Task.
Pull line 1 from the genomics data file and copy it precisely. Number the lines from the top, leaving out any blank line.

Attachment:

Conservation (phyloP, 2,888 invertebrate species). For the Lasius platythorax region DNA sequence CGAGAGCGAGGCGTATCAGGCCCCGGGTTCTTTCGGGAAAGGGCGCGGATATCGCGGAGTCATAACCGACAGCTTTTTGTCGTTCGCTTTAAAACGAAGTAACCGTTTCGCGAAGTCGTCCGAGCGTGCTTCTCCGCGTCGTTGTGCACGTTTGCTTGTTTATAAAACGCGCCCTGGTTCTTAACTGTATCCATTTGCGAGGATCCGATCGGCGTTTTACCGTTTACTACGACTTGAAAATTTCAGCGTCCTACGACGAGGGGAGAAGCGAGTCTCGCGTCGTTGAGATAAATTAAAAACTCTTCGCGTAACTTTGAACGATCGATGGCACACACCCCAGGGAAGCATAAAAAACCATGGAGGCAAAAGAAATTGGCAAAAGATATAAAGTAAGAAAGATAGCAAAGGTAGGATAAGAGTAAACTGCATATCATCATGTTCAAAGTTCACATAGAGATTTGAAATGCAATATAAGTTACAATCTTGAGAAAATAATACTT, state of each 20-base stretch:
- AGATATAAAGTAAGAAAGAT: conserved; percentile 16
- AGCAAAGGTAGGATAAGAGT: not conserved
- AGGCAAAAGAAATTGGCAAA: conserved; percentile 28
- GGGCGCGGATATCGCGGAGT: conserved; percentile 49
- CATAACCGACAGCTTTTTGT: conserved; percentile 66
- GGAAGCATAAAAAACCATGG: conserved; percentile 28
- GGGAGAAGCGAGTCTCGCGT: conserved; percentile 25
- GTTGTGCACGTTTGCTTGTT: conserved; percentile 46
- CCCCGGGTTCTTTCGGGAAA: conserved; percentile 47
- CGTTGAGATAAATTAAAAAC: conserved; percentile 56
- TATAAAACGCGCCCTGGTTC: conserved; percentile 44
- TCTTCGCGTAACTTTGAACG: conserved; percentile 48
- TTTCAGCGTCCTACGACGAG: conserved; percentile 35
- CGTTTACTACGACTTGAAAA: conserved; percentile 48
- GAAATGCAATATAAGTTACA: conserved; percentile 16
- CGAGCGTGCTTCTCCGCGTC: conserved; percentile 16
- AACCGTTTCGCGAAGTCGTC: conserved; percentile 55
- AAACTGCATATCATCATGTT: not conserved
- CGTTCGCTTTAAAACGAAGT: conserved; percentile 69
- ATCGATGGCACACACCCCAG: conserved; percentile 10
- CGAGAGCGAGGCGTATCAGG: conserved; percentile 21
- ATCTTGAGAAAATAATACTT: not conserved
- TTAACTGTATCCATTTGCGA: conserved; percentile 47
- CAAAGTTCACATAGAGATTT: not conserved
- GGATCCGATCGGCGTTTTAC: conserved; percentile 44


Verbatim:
Conservation (phyloP, 2,888 invertebrate species). For the Lasius platythorax region DNA sequence CGAGAGCGAGGCGTATCAGGCCCCGGGTTCTTTCGGGAAAGGGCGCGGATATCGCGGAGTCATAACCGACAGCTTTTTGTCGTTCGCTTTAAAACGAAGTAACCGTTTCGCGAAGTCGTCCGAGCGTGCTTCTCCGCGTCGTTGTGCACGTTTGCTTGTTTATAAAACGCGCCCTGGTTCTTAACTGTATCCATTTGCGAGGATCCGATCGGCGTTTTACCGTTTACTACGACTTGAAAATTTCAGCGTCCTACGACGAGGGGAGAAGCGAGTCTCGCGTCGTTGAGATAAATTAAAAACTCTTCGCGTAACTTTGAACGATCGATGGCACACACCCCAGGGAAGCATAAAAAACCATGGAGGCAAAAGAAATTGGCAAAAGATATAAAGTAAGAAAGATAGCAAAGGTAGGATAAGAGTAAACTGCATATCATCATGTTCAAAGTTCACATAGAGATTTGAAATGCAATATAAGTTACAATCTTGAGAAAATAATACTT, state of each 20-base stretch: